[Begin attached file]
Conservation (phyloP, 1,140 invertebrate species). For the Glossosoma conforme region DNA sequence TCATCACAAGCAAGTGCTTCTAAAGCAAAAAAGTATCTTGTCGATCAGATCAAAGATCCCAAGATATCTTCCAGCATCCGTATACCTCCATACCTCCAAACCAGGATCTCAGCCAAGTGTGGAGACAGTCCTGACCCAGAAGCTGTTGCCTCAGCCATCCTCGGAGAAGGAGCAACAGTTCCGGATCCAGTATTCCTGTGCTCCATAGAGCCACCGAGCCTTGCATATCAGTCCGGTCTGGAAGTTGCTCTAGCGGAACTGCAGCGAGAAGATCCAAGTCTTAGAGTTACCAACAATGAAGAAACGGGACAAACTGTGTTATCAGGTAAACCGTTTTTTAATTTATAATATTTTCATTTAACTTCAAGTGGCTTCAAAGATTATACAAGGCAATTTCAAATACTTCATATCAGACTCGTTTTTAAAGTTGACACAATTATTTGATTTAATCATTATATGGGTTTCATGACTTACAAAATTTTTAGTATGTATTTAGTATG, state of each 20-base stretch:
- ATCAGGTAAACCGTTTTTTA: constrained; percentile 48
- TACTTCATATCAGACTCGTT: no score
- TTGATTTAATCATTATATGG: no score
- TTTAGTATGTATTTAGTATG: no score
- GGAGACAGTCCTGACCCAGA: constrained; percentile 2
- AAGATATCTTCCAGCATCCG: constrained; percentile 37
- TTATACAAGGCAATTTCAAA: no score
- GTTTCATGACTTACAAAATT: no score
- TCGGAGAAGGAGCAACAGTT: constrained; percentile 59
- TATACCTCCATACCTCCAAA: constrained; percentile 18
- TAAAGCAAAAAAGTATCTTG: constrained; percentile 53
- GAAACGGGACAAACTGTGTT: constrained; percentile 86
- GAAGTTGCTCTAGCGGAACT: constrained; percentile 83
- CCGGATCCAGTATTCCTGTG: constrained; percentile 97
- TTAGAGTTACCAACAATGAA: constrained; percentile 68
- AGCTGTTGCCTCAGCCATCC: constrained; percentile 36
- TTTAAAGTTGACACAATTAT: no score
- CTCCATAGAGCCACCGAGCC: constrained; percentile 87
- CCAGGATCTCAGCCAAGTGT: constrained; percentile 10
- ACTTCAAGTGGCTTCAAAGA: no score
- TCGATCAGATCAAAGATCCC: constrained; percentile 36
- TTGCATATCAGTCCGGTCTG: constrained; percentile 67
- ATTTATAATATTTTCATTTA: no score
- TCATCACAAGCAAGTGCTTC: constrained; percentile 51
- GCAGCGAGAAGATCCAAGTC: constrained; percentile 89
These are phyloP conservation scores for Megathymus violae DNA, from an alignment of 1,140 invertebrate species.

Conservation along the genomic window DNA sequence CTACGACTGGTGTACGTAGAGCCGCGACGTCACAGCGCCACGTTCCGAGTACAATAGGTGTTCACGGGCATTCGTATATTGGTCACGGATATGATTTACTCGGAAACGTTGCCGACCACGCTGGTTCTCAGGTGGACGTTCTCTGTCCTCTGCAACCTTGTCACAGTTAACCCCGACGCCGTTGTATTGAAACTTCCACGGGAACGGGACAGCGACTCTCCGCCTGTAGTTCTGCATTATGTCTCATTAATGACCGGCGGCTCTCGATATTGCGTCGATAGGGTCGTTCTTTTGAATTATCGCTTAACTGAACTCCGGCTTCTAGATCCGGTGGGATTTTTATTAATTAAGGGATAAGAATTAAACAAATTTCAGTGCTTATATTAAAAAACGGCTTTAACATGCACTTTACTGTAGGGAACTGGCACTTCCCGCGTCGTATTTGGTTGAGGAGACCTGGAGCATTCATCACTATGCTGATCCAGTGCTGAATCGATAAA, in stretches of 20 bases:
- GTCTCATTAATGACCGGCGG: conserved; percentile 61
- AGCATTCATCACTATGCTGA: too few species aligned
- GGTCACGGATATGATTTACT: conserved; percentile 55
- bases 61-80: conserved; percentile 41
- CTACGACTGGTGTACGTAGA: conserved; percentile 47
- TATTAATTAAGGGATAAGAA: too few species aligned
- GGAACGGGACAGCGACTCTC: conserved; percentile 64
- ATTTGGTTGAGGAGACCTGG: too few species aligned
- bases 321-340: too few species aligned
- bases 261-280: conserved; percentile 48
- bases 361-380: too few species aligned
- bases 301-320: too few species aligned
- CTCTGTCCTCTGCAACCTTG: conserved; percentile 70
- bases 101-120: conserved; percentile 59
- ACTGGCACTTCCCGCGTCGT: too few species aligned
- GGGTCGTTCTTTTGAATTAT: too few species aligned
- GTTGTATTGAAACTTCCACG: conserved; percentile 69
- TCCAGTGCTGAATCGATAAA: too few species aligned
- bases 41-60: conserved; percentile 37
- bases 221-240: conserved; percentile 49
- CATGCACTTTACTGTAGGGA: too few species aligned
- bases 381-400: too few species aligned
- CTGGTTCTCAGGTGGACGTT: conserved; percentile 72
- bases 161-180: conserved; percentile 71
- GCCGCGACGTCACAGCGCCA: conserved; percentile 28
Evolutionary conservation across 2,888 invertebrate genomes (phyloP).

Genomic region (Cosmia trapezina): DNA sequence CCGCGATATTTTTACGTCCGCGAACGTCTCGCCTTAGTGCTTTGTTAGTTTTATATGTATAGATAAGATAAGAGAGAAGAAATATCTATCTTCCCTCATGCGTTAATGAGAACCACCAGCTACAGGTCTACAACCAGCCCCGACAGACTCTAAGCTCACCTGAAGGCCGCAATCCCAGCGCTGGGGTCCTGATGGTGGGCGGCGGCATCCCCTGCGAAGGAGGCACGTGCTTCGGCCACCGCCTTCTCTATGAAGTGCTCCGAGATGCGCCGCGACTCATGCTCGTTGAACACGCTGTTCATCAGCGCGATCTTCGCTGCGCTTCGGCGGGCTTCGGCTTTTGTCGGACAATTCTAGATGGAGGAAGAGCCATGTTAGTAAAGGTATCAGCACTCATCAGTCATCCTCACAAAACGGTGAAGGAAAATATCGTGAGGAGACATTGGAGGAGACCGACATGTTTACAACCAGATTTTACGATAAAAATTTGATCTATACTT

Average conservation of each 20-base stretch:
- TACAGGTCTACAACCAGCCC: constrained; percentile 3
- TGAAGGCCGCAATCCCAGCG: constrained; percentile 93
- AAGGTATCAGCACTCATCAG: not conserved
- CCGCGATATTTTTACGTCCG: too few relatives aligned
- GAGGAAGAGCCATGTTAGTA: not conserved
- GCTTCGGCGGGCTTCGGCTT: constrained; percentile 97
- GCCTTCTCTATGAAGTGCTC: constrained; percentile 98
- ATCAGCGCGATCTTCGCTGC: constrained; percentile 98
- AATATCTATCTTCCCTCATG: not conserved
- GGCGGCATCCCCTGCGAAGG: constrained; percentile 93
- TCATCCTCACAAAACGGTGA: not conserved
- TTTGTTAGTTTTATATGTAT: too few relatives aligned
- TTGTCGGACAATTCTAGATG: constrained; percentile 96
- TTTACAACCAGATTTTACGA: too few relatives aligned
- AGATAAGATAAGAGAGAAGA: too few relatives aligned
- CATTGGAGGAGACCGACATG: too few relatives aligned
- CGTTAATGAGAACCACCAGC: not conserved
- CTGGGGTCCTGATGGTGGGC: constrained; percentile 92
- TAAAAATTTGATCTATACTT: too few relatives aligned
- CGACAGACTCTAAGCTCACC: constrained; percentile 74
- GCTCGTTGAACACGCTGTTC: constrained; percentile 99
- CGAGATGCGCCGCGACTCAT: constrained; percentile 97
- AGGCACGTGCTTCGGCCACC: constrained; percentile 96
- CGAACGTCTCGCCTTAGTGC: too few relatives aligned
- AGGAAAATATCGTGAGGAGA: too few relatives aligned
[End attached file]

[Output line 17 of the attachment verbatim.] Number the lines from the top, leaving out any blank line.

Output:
- AGCTGTTGCCTCAGCCATCC: constrained; percentile 36